For anyone hoping they’ll get their book finished by this time next year, the concept of writing an entire Novel-in-a-Day is enough to prompt a swift lie-down in a darkened room. But on October 25th this year, that’s exactly what a bunch of L&L staff and forum members did - one novel, one day. Finished. Complete.
Of course, it’s not as insane as I’ve made it sound. Or quite as heroic - though it is still one heck of an achievement. Created back in 2011 by L&L forum regular Pigfender - known better in the outside world as Rog, Novel-in-a-Day (NiaD) is a yearly challenge to writers to do exactly what it says in the title. Each participant takes charge of a chapter of a book, writes like a demon, then submits the results to Rog who puts the whole lot together (using Scrivener, of course!) to create possibly the world’s fastest-ever completed novel.
This furious writing extravaganza is open to everyone, whether you’ve been published before or not, and takes place every October - though if you’re new to NiaD and haven’t posted on the L&L forums much before, you’ll need to send in something such as a blog post to prove you’re serious and can write to the required standard.
All the ideas behind the chapters and novels are Rog’s own, which is rather awe-inspiring for someone like me who has been trying to come up with a half decent idea for years now, and without much success. But that’s the beauty of NiaD - being handed the freedom to write without the usual panic over whether the foundations you’re basing your book on are in fact made of jelly.
The basic process goes like this: just after midnight on NiaD day (that’s CST - Cornwall Standard Time, otherwise known as UK time), all participants are emailed a brief description of where their character should start - for example, this year, mine consisted of two East End thugs sitting at the wheel of their van - a brief description of what needs to be covered, and where the chapter should end - again, in my case this was back in the van, but with two intelligence officers tied up in the rear. This gave plenty of scope for anything to happen in between, as long as at some point it involved a kidnapping. You’re also sent a character sheet or sheets, possibly some location details, and there also may or may not be some information about what has happened beforehand, depending on the need for continuity and/ or Rog’s whims.
This is another great part of the process - the mystery. Until the final book is published, nobody knows what happens in the story outside their chapter, or where this fits into the narrative. I didn’t have any information about what had gone before, which convinced me I was writing the opening chapter. Actually, it turned out to be chapter 15. As long as you follow the brief, it doesn’t matter what you write - for the first time, this year there were enough participants to run two novels simultaneously, so I could compare my chapter to my counterpart Chanel Blake’s contribution to see where we’d taken things. Two identical briefs equalled two completely different chapters for two totally different novels.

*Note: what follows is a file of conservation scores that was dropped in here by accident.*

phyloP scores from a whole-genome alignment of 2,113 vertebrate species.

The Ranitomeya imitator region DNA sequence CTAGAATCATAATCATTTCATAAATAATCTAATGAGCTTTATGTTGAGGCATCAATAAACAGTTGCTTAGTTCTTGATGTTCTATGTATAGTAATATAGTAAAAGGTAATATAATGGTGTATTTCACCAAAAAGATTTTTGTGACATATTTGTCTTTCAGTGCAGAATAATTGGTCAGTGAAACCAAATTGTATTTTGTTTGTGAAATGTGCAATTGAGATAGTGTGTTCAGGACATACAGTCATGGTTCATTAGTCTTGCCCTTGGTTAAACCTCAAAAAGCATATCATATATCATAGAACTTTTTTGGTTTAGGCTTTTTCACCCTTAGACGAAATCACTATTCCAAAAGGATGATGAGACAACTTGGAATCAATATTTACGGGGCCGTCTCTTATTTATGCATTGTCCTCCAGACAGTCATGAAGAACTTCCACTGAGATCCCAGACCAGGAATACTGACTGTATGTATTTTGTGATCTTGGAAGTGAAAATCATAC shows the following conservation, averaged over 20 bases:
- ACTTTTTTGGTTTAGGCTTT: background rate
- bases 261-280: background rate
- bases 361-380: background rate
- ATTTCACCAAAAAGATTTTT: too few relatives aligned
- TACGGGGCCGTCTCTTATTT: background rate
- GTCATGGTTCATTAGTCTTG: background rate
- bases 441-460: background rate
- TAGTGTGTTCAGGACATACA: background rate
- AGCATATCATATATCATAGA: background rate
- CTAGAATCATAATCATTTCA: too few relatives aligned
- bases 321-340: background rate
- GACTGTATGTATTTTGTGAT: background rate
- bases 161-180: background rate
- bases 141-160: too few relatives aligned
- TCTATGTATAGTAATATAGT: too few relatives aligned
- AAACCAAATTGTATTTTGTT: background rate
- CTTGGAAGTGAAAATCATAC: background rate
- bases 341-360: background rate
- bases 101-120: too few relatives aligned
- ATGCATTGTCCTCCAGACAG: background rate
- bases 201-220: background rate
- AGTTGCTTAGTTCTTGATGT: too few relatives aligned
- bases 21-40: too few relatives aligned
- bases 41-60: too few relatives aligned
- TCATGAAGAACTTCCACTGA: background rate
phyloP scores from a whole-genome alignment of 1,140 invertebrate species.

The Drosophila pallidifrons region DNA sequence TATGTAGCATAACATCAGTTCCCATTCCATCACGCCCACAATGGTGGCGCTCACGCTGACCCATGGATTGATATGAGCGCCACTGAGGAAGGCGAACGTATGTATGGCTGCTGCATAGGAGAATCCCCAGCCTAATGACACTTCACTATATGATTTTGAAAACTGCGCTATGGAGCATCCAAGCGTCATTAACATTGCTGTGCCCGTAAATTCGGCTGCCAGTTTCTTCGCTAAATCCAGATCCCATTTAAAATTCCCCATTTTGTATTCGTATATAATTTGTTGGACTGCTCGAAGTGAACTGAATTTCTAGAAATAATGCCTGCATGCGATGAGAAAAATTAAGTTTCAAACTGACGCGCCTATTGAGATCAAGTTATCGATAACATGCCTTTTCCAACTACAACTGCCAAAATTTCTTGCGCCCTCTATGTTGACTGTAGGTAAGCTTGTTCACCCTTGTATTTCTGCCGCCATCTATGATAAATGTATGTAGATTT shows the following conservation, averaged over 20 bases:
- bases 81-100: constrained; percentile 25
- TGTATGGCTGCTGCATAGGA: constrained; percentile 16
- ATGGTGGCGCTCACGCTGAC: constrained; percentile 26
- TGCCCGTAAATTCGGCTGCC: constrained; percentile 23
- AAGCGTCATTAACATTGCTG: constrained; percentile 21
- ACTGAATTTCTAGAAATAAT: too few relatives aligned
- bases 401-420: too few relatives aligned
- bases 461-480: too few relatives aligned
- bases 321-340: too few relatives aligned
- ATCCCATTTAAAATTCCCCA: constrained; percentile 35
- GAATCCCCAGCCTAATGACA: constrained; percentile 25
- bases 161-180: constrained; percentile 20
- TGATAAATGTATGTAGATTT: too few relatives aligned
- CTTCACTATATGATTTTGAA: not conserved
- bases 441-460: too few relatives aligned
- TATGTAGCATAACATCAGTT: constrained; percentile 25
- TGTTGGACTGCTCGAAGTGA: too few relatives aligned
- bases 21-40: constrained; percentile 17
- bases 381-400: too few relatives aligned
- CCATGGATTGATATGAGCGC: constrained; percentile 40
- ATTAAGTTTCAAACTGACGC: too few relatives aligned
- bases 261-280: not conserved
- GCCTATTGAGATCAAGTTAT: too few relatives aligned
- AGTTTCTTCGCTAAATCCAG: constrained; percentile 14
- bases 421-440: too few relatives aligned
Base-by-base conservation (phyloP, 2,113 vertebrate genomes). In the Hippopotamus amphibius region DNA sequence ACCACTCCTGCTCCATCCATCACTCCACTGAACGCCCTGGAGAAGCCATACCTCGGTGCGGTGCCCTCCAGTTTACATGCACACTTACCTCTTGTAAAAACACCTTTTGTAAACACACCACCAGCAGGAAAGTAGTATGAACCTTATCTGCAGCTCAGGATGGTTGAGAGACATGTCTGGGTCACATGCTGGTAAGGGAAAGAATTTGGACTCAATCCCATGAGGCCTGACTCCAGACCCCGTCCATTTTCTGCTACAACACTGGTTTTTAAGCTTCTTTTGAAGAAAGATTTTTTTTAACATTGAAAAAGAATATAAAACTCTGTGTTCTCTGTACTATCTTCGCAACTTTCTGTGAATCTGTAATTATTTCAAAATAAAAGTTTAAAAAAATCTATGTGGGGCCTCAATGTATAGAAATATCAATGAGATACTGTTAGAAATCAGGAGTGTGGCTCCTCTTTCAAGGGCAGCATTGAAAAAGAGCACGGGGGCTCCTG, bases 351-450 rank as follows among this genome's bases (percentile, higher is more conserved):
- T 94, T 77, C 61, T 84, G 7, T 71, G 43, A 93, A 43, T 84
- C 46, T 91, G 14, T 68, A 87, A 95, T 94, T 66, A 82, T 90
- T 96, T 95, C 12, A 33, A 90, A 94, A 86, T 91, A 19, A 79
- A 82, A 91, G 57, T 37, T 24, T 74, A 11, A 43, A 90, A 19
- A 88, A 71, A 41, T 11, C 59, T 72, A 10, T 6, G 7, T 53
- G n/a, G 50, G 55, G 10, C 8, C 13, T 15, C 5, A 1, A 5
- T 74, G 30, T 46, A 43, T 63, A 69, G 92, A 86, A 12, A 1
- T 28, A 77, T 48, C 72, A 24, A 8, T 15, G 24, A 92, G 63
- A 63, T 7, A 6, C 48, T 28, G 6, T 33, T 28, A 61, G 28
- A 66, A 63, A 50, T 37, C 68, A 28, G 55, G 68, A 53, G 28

You don’t have to be too much of a master of speed - each chapter needs to be a minimum of around 1,500 words long, and it’s the quality that counts rather than the quantity. This year, mine turned in at 2400 words, though past submissions have stretched to 5,000 words. How that author found the time to write all that in a day I’ll never know. Everything has to be in at 8pm to give Rog a chance to provide any continuity feedback and start compiling the books - but if you’re really pressed, then the absolute deadline is a minute to midnight (it’s a Novel-in-a-Day, remember).
All the sections are designed to be fun to write - so you won’t get stuck with a compulsory detailed description of the inside of a recycling plant (though if that’s your thing and it could conceivably fit the brief then feel free…). You can also amuse yourself, procrastinate hugely, or fish for ideas by hanging out on L&L’s NiaD forum with the rest of the usual reprobates.
In all, it’s a bit stressful but great fun. Personally, by taking the huge obstacle of actually finding a decent plot away, it actually gave me the chance to just sit down and write. I didn’t know where the story had been, but I knew where it was going, and who was taking it there - if you really are an adrenaline addict, it’s a great warm-up for NaNoWriMo, too.
If you are curious but aren’t sure if you have the nerve, Rog has put together a great Q&A, designed to counter all your arguments against taking part (or something along those lines):
There’s also a growing library of the previous years’ attempts available for browsing: http://literatureandlatte.com/forum/viewtopic.php?f=51&t=28582
And there might even be a t-shirt:
The forum post inviting writers to sign up usually goes live in August, and as we love the event and want everyone else to join in too, we’ll be making much more of a song and dance about it next year on our site, Facebook, Twitter and so forth, and expanding the number of books being written so that all those interested in joining in can find a place on a team. It’s also possible that we could run more than one story at the same time, provided there were enough people in the background to support this - though that would mean they’d have to step out of writing that year. Rog’s aim is to be able to accommodate entire writing groups or schools within a single novel, and to be able to produce non-English language versions of the books at some point. In short, the event has a lot of potential, and we’re all working hard to see where we can get it for 2015.
Anyway, if this has convinced you that you’d like to write a chapter next year, keep an eye out for more news around that time - and roll on next October. Here’s hoping to see some of you there…
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